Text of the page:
The New South Creed and the Limits of Radicalism: Augusta, Georgia, before the 1890s

By Werner, Randolph D. | The Journal of Southern History, August 2001 | Go to article overview

The New South Creed and the Limits of Radicalism: Augusta, Georgia, before the 1890s


Werner, Randolph D., The Journal of Southern History


IDEA OF A "NEW SOUTH" WAS PERHAPS THE PREEMINENT INTELLECTUAL innovation of the post-Civil War era. The eastern states of the former Confederacy, and particularly Georgia, were home to numerous apostles of this vision, none more vociferous and aggressive than Henry Grady of Atlanta. From his post as editor of the Atlanta Constitution, Grady popularized the idea of a New South--one that welcomed investment and encouraged business enterprise--as the harbinger of industrial development and commercial wealth. Grady claimed that new manufacturing and increased exploitation of the region's abundant natural resources would bring prosperity to all southerners, black and white. Moreover, as historian Paul Gaston has noted, this New South posited a "vital connection" between farming and industrial growth. Creation of smaller, diversified farms to replace the antebellum pattern of large cotton plantations was central to this vision. A "renovated agricultural system" was to be "infused with the values of business enterprise" instead of the plantation ideals that supposedly characterized the slave South. Pursuing new market crops and keeping the profits at home would generate the investment capital necessary for southerners to build manufacturing enterprises comparable to those of the industrial North. Here was a grand design for implementing a new era of prosperity in the defeated South, one freed from the dead hand of plantation agriculture and slavery.(1)

Tragically, the dream of a New South was stillborn. Rather than the actual harbinger of prosperity, the New South quickly became the credo of an oppressive ruling elite that was content to exploit the impoverished southern masses. Rejecting the new creed as little more than empty rhetoric, large numbers of rural southerners embraced an apparent ideological alternative beginning in the late 1880s, first under the banner of the Farmers' Alliance and later under that of the People' s Party. Uniting middling-to-poor farmers and the dispossessed, these "agrarian rebels" coupled deep hostility toward the laissez-faire capitalist vision of New South partisans with sensitivity toward the economic struggles of southerners, both white and black, in pursuit of a more humane society. Reflecting the cultural traditions and interests of the dominant rural South, the insurgents seemed poised to sweep the Redeemer politicians aligned with the Democratic Party from power during the early 1890s. In response, however, Democrats shamelessly employed fraud, violence, and intimidation to crush the potent agrarian coalition. By the turn of the century, the Democratic Party ruled a "Solid South" noted for poverty, vicious exploitation, and racial oppression.(2)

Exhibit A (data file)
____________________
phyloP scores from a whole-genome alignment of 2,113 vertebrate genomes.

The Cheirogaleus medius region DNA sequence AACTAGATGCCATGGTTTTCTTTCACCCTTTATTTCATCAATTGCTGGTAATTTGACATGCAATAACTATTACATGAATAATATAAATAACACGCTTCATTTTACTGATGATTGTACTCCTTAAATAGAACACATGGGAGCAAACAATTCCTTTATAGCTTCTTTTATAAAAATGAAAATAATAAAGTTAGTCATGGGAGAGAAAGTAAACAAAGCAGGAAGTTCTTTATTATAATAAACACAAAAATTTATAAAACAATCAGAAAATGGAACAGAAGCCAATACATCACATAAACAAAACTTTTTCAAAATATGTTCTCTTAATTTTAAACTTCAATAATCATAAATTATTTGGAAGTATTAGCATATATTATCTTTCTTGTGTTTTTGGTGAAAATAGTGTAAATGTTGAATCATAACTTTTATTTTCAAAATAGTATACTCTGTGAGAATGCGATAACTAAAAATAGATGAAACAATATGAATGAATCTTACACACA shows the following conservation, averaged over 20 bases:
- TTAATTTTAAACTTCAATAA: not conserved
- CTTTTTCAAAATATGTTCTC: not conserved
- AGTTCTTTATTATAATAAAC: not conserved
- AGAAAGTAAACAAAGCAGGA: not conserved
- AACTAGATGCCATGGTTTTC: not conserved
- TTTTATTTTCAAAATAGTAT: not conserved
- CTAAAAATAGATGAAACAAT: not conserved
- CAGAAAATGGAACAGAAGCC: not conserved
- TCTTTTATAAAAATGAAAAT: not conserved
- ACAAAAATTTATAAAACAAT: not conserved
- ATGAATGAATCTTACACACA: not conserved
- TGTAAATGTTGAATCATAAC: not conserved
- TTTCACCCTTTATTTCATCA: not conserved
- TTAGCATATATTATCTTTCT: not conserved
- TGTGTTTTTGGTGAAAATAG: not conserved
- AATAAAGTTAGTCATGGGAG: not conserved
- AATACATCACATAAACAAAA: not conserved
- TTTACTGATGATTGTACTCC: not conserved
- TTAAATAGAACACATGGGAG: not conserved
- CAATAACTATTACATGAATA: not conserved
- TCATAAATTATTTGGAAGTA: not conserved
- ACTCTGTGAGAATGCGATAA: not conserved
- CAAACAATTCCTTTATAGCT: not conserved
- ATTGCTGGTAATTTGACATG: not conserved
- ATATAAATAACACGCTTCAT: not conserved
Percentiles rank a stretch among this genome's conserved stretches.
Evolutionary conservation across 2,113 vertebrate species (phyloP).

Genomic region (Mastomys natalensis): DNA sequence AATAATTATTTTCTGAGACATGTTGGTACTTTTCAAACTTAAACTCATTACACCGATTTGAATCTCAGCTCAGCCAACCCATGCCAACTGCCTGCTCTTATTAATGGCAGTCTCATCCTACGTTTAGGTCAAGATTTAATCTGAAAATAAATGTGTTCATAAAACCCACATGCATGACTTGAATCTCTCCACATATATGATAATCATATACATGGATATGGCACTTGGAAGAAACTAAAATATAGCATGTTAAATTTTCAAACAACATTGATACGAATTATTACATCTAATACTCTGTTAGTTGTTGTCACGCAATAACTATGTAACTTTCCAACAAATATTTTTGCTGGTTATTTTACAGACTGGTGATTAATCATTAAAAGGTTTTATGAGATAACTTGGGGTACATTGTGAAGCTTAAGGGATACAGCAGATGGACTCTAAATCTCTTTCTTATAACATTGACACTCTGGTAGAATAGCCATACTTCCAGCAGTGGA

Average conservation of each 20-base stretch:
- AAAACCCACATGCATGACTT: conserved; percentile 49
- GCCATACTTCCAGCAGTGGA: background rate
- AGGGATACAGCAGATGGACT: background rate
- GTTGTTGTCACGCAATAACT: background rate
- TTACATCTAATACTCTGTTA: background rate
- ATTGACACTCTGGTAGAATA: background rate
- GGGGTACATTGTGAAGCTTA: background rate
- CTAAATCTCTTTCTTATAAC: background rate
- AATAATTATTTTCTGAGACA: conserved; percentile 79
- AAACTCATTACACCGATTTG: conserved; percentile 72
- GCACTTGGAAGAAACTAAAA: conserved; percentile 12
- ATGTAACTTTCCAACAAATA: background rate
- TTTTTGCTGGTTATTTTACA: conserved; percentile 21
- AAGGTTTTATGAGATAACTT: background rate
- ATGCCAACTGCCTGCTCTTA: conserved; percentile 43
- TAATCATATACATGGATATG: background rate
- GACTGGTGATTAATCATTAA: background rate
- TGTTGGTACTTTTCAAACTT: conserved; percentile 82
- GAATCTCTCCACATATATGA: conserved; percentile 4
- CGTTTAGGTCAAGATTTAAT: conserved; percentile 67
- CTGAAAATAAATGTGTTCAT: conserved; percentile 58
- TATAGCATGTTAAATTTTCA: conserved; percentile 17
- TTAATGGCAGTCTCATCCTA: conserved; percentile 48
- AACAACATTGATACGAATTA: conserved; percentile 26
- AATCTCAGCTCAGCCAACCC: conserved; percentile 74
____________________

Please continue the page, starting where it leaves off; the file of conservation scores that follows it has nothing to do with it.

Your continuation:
The idea of an increasingly prosperous New South became the intellectual dogma of triumphant Democrats across the South for generations. It bears remembering, however, that this vision originated as a revolutionary alternative to the ideology of the plantation South. As Paul Gaston reminded us over a generation ago in his classic analysis of the New South creed, the ideal of a New South served a vital enabling function for those living in the postwar era. It delineated a path that led from the devastation of war to a prosperous future. This vision was a complex intellectual constellation of assumptions, attitudes, beliefs, values, ideas, perceptions, judgments, ideals, and prejudices enabling individuals to understand the world around them and their place in it. Accurate or not, it was sufficiently coherent and comprehensive to allow men and women to understand intuitively the workings of society. Moreover, the New South vision was an inclusive one, promising greater prosperity and freedom for all southerners, black and white, rich and poor. Like other successful ideologies, it was sufficiently vague and ambiguous to appeal to large numbers of people with diverse interests. Indeed, the allure of a New South was so powerful among those of the postwar generation that, by the late 1880s, it "was on the verge of achieving the hegemony once enjoyed by the creed of the Old South. …

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